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Neurointervention > Volume 18(1); 2023 > Article
Diamandis, Swiatek, and Behme: Fully Reversible Contrast-Induced Encephalopathy Mimicking Stroke after Flow Diverter Treatment of Carotid Cave Aneurysm


Contrast-induced encephalopathy (CIE) is a rare complication of coronary and neurointerventional procedures. The condition is believed to arise from endothelial damage secondary to exposure to iodinated contrast media. A wide spectrum of clinical manifestations has been reported including seizures, cortical blindness, and focal neurological deficits. This report details the case of fully reversible CIE mimicking severe anterior circulation stroke in a 55-year-old female following elective endovascular treatment with a flow diverter of a carotid cave aneurysm. The patient was managed conservatively with intravenous hydration and steroids and showed an excellent prognosis with supportive management.


Contrast-induced encephalopathy (CIE) is a rare condition complicating about 1–4% of neuroendovascular procedures [1,2]. It usually presents with rapidly deteriorating neurological deficits in the hours following angiographic procedures involving intra-arterial administration of iodinated contrast media [3]. The most commonly reported symptoms are headaches, seizures, and focal neurological deficits including transient global amnesia, cortical blindness, ophthalmoplegia, and hemiparesis [4]. Although mostly transient and reversible, the symptoms may be persistent with permanent sequelae and adverse clinical outcomes [5].
Herein, we report a case of CIE following flow diverter treatment that mimicked a severe anterior circulation stroke.


A 55-year-old Caucasian female without any clinical premorbidities was admitted to our hospital to undergo elective endovascular treatment of a carotid cave aneurysm of the left internal carotid artery (ICA), measuring approximately 9 mm in its biggest diameter (Fig. 1A, B).
The patient was under dual antiplatelet therapy with aspirin (100 mg/d) and clopidogrel (75 mg/d) following the treatment of a paraophthalmic aneurysm of the right ICA with a flow diverter (Derivo 2 Heal; Acandis, Pforzheim, Germany) 6 weeks earlier. A total of 70 mL of non-diluted contrast (Iohexol, Accupaque™ 300 mg/mL; GE Healthcare, Chicago, IL, USA) was used without any complications.
Induction in general anesthesia was performed, and standard monitoring was obtained. A triaxial system was introduced through a femoral access using a long sheath (Cerebase DA Guide Sheath; Cerenovus, New Brunswick, NJ, USA), an intermediate catheter (AXS Catalyst6; Stryker, Kalamazoo, MI, USA), and a 0.027 inch microcatheter (Neuroslider; Acandis). A 5x15 mm flow-diverter (Derivo 2; Acandis) was implanted with optimal wall apposition and a clear intraaneurysmal contrast stagnation (Fig. 1C).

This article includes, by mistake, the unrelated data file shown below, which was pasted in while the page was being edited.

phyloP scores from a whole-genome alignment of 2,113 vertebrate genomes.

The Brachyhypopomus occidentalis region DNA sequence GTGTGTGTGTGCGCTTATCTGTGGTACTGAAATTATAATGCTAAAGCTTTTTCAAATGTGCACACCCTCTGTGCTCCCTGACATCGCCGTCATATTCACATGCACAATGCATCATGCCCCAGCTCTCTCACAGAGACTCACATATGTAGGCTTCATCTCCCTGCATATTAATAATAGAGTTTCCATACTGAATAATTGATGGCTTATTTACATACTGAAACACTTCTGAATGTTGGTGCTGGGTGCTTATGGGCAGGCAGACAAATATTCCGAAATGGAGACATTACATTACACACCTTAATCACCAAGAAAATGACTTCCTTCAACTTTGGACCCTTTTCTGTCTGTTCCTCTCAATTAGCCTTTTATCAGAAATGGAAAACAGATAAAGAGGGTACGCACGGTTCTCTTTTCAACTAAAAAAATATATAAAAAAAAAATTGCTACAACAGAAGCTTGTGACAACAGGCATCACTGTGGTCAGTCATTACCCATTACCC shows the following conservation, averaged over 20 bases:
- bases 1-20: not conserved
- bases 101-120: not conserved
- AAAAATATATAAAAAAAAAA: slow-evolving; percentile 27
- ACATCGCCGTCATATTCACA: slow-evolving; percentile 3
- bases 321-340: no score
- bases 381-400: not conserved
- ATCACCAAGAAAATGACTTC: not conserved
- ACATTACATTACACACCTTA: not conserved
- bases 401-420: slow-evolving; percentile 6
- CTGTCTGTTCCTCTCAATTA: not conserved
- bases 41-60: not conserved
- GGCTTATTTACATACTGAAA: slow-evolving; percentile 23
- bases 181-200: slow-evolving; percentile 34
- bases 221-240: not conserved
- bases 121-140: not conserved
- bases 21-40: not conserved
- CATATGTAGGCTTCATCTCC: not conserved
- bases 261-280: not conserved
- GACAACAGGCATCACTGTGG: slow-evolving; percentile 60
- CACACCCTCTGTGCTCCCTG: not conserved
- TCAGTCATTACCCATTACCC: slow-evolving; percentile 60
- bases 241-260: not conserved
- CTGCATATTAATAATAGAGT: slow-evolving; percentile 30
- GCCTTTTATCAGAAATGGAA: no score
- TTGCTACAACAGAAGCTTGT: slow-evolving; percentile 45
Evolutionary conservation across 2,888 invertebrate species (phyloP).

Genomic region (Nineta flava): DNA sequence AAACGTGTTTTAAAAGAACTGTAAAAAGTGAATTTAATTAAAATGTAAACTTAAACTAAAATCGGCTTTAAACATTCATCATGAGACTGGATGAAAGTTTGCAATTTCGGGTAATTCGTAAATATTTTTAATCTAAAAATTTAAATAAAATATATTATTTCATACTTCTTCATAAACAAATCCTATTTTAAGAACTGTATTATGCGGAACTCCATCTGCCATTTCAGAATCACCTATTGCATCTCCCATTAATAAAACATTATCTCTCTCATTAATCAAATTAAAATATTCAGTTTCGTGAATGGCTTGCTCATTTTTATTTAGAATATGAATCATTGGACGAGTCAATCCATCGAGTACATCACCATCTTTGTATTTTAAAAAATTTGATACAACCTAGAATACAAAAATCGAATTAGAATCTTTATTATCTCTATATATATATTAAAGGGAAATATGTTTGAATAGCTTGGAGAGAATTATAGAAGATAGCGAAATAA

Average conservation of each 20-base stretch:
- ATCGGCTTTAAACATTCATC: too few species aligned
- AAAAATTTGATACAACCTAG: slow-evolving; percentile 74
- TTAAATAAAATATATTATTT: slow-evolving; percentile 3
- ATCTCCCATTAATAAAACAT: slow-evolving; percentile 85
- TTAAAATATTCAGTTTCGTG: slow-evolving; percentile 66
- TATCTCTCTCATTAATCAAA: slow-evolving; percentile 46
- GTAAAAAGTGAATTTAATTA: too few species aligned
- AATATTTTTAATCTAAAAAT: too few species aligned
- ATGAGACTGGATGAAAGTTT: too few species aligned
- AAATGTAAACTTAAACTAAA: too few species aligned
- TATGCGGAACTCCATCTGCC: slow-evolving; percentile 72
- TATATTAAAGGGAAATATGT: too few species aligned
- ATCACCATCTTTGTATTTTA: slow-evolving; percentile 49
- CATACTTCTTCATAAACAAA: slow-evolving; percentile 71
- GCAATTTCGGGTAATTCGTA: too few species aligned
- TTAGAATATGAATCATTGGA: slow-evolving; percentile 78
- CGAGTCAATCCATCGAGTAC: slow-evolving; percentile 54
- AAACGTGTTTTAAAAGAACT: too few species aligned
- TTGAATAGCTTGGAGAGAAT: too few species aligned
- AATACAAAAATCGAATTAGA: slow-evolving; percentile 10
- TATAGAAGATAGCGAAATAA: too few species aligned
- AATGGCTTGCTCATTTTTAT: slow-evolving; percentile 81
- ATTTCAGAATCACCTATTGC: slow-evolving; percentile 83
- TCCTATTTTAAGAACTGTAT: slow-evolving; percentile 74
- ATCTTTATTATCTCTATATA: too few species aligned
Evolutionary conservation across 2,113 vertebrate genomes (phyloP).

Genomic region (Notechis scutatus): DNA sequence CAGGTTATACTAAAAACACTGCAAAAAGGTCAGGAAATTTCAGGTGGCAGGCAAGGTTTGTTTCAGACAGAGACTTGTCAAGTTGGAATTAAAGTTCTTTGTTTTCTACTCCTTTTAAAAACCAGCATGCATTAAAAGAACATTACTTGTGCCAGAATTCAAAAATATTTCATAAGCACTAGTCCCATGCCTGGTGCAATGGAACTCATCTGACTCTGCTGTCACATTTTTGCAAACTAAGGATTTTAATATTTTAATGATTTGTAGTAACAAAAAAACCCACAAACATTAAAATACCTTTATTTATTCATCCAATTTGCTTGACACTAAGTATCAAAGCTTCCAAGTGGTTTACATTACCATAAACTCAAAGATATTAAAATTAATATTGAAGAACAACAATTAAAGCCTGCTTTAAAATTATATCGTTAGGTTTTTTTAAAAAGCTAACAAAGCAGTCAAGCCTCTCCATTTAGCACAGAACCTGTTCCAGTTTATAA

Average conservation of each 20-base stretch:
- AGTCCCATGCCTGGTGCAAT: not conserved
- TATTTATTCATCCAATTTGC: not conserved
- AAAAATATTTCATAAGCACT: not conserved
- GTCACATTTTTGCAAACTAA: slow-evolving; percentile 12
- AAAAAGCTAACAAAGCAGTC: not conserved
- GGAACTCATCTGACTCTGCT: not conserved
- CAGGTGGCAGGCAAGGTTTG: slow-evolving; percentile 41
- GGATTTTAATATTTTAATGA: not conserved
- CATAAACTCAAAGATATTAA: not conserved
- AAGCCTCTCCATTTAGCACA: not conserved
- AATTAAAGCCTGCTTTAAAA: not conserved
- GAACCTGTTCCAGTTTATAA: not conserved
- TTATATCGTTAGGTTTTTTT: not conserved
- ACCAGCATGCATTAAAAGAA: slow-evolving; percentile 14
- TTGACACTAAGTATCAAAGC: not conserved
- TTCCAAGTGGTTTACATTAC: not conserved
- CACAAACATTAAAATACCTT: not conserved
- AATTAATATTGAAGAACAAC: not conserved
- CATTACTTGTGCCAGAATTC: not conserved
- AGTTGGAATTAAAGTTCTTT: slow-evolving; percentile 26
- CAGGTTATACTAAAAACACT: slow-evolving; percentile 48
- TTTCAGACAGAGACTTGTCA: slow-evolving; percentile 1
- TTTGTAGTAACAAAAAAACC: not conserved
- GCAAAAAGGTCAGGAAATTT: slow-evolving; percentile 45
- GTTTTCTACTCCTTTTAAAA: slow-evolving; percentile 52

Multiple angiographic runs and 3D rotational angiograms (3DRAs) were performed during the procedure, using a total of 125 mL non-diluted contrast (Iohexol, Accupaque™ 300 mg/mL; GE Healthcare).
Right after extubation, the patient presented with hemiparesis of the right upper and lower extremities with hemineglect towards the paretic side.
Approximately 45 minutes after the procedure, the patient became progressively aphasic, which rapidly developed into a complete receptive and expressive aphasia.
Non-contrast computed tomography (NCCT), computed tomography (CT)-angiography, and CT-perfusion were immediately performed to rule out stroke. The NCCT showed diffuse gyral hyperdensities mimicking sulcal subarachnoid hemorrhage in the entire left ICA territory with similar changes in the right anterior cerebral artery territory. Hyperdensity of the left basal ganglia was noticed (Fig. 1D). Subsequently, the patient was admitted to the neurosurgical intensive care unit where supportive therapy with intravenous (IV) fluids and corticosteroids (prednisolone 8 mg/d) was administered. No epileptic activity was observed. Four hours later, a repeat NCCT was obtained which showed a mild regression of the aforementioned changes (Fig. 1E).
Twenty hours after the procedure, the patient regained motor function in the lower extremity with persistent global aphasia and paresis of the right upper extremity.
A repeat NCCT performed 30 hours after the procedure showed complete disappearance of the earlier changes. No ischemic findings were noticed (Fig. 1F).
Over the course of the following 3 days, the symptoms gradually disappeared with the regaining of motor function of the right upper extremity.
The patient was discharged to the general ward on postprocedural day 4. On the fifth postprocedural day an magnetic resonance imaging (MRI) was performed, which showed a few punctate cortical diffusion-weighted imaging (DWI) lesions in the precentral, postcentral, and middle frontal Gyrus (Fig. 1G). No susceptibility foci were identified on T2*.
The patient was discharged from our hospital on the seventh postprocedural day. Her neurological examination at the time of discharge was unremarkable, except for dysgraphia. A neurological rehabilitation program was completed by the patient, which resulted in complete neurologic recovery at 3 weeks after discharge.


Pathophysiology and Risk Factors